PA #2: That is it!  We pulled it up just for you.

Mo: Whew!  I got lucky!  Another five minutes and it would’ve been gone, huh?  And you two would be off on some nice vacation.

PA #1: Yes, we would.  You made it just in time.

PA #2: You have a pleasant day, ma’am.

Mo: You, too.  (gets into car, still grinning)

Thai one on


Food allergies can be difficult to navigate, but try eating in a restaurant, where you don’t know what they put in things.  Asking the server to ask the chef provides no guarantees, despite all good intentions on the part of staff.  It’s still a guessing game at times.

Those of you who, like me, try to keep a gluten-free diet when and where you can, or especially those who must stay gluten-free at all times, you’d be wise to eat more Thai food.  I’m lucky that I love Asian food, and those magnificent people from Thailand who decide to come here and open restaurants to prepare food for us make me feel even luckier. 

My usual joint has a whole gluten-free section in its menu.  They may not know me well enough to love me, yet, but it sure feels like it. 

Today, I cheated on them and went to my second-favorite place for lunch.  They had a Noodle Specials menu, which included, to my delight, “Cellophane noodles — healthier than wheat!”  I ordered them, complete with the necessary chopsticks, and was not disappointed upon tasting the perfectly-prepared noodles in yummy, gooey sauce that were EXTRA healthy, just for me.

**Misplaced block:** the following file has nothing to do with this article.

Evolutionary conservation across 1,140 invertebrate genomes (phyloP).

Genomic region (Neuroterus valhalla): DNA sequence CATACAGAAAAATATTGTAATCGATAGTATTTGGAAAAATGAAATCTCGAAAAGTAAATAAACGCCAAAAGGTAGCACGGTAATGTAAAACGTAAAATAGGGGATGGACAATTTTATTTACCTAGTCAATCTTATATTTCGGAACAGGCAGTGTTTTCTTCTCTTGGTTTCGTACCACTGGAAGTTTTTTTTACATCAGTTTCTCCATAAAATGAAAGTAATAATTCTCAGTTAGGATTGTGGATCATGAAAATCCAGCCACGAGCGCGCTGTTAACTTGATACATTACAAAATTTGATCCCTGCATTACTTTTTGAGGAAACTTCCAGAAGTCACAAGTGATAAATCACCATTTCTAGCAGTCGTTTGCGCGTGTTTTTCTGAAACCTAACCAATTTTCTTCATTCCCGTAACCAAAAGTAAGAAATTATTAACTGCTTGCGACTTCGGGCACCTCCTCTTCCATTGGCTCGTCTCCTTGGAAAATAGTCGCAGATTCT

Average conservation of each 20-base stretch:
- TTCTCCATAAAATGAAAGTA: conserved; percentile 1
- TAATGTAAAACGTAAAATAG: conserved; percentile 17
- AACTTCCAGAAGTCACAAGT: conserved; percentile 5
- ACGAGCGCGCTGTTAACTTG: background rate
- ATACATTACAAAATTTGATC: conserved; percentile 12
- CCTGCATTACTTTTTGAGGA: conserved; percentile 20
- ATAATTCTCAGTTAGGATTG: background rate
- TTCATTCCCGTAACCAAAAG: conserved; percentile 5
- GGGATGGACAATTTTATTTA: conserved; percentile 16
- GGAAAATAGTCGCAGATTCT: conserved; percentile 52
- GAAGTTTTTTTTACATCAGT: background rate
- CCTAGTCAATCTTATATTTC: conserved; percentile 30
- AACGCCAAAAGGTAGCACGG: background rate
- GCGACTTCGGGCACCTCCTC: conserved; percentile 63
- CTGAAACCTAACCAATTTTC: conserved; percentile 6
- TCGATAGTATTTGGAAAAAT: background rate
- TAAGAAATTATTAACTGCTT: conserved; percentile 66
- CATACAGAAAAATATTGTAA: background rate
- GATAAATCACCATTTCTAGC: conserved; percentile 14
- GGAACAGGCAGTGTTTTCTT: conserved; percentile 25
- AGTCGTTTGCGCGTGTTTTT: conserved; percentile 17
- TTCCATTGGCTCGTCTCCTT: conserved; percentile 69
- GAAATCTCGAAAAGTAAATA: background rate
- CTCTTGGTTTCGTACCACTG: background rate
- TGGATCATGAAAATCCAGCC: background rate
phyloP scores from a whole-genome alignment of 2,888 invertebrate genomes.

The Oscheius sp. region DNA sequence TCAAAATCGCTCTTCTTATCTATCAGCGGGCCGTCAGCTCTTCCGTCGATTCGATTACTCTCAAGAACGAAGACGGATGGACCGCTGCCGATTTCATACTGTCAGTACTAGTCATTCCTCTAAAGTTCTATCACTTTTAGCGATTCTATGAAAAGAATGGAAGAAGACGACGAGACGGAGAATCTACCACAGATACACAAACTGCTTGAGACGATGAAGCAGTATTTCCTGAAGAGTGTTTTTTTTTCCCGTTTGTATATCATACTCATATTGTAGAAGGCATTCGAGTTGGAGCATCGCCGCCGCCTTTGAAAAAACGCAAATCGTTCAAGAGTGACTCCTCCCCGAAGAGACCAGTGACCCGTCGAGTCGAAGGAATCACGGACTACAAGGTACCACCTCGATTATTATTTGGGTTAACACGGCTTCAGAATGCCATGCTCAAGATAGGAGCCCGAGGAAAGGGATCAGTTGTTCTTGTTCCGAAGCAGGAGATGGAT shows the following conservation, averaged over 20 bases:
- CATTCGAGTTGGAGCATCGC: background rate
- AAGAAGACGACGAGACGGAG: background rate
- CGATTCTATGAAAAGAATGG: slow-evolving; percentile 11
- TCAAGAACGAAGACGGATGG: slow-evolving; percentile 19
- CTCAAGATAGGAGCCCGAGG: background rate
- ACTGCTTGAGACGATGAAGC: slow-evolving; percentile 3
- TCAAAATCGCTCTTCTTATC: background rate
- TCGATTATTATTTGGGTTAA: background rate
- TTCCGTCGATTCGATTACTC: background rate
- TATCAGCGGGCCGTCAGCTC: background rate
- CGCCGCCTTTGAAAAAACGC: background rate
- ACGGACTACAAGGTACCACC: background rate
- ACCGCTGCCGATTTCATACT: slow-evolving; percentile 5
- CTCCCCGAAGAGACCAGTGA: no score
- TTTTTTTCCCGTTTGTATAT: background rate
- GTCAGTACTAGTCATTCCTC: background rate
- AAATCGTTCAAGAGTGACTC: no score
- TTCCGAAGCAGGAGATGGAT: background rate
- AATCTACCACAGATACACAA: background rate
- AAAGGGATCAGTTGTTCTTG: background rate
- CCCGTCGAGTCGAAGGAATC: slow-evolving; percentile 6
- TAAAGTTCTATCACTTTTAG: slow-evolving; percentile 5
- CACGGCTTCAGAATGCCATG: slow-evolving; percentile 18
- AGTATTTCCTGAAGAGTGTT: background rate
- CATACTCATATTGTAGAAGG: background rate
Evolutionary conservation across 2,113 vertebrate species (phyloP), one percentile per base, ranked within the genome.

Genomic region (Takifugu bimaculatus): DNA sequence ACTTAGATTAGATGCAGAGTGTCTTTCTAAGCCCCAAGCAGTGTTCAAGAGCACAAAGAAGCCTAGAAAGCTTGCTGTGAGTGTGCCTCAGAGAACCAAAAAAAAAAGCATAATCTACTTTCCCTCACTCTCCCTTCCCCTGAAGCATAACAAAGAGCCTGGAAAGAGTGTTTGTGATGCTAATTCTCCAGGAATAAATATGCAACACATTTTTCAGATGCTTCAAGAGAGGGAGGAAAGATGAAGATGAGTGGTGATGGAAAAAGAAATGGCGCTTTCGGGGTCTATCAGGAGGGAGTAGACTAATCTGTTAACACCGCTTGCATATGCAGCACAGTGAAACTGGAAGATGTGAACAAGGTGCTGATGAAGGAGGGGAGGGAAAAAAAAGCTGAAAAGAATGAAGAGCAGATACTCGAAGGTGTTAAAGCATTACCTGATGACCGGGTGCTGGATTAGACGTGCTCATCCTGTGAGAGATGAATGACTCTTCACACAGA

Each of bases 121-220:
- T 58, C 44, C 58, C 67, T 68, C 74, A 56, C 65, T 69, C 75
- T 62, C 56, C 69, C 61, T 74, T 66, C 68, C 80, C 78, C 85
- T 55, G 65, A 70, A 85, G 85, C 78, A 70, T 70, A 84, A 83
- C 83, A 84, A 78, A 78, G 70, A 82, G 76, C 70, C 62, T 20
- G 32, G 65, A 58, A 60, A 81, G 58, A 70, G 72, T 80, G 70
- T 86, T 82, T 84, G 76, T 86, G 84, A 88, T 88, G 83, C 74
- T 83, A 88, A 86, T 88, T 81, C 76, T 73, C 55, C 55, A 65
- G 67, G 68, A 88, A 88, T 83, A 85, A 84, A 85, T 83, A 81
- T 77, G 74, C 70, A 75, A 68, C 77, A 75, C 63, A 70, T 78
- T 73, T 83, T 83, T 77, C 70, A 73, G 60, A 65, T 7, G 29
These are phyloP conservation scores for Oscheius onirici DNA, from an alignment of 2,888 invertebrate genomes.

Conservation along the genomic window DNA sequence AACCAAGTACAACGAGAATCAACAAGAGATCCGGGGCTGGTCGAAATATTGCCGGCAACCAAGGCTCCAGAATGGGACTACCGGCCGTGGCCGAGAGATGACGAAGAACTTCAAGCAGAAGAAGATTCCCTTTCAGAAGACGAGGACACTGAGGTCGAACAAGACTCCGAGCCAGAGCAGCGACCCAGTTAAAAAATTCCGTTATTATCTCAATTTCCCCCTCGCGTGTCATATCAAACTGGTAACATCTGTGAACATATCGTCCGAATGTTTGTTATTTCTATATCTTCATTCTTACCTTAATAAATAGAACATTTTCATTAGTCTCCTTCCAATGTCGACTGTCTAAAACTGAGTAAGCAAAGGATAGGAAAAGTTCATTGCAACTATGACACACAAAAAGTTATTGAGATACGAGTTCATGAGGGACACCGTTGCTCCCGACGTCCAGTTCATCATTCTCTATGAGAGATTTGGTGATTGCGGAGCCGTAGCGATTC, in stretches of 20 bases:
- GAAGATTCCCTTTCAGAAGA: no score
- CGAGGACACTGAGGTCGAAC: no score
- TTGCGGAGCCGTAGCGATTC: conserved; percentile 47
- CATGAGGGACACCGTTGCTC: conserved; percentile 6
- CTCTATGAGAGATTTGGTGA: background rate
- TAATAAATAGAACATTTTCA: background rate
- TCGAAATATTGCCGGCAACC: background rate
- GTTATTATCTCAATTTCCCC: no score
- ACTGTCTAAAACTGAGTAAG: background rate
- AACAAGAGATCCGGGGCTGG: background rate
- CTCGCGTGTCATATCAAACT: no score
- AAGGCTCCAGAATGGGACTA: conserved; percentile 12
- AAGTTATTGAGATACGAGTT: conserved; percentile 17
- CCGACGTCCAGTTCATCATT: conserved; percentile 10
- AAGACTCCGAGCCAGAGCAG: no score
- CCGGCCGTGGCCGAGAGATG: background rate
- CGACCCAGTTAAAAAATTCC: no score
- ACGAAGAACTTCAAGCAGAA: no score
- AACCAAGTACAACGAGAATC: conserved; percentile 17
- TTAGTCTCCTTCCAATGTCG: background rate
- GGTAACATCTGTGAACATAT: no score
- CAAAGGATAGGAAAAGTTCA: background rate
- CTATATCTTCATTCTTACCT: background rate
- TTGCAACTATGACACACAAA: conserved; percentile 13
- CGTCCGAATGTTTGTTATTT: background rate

Gluten-free, dairy-free, soy-free, corn-free, added-sugar-free breakfast tart:

Rice cake

Spread with peanut butter

Topped with sliced strawberries.

People always comment on how hard it must be to eat such a restrictive diet plan.  I don’t find it hard at all.  I like being forced to be creative in finding tasty, healthy things to eat.  Without having certain limitations, I never would have found some of the great combinations I’ve come up with.  I promise to share my ideas, if you promise to give me some more.

It’s just a number

How old are you?  How old do you feel?

Yesterday, on a plane, I met Sally.  I don’t normally talk to people on planes, only because when you’re sitting next to a stranger for hours on end and don’t want to continue talking, you can get trapped.  On my way to Florida yesterday, Sally struck up a conversation with me about ten minutes before we were about to land.  She was very nice, and I am not rude, so we talked for the last few minutes of the flight.

Sally was headed to Nashville to see her boyfriend.  She was so excited, because she was going to spend ten whole days with him.  She lives in Virginia, and he lives in Nashville, and their long-distance relationship requires them to commute.  Then she said, in the conspiratorial way of a typical teenager, “ok, I just HAVE to tell you this.”

When she was 17 years old, Sally was lying out on Virginia Beach with friends.  A nice 19-year-old boy came over to her and struck up a conversation.  He was a Navy pilot, they fell in love, and dated for some time.  But when he got transferred, they broke up.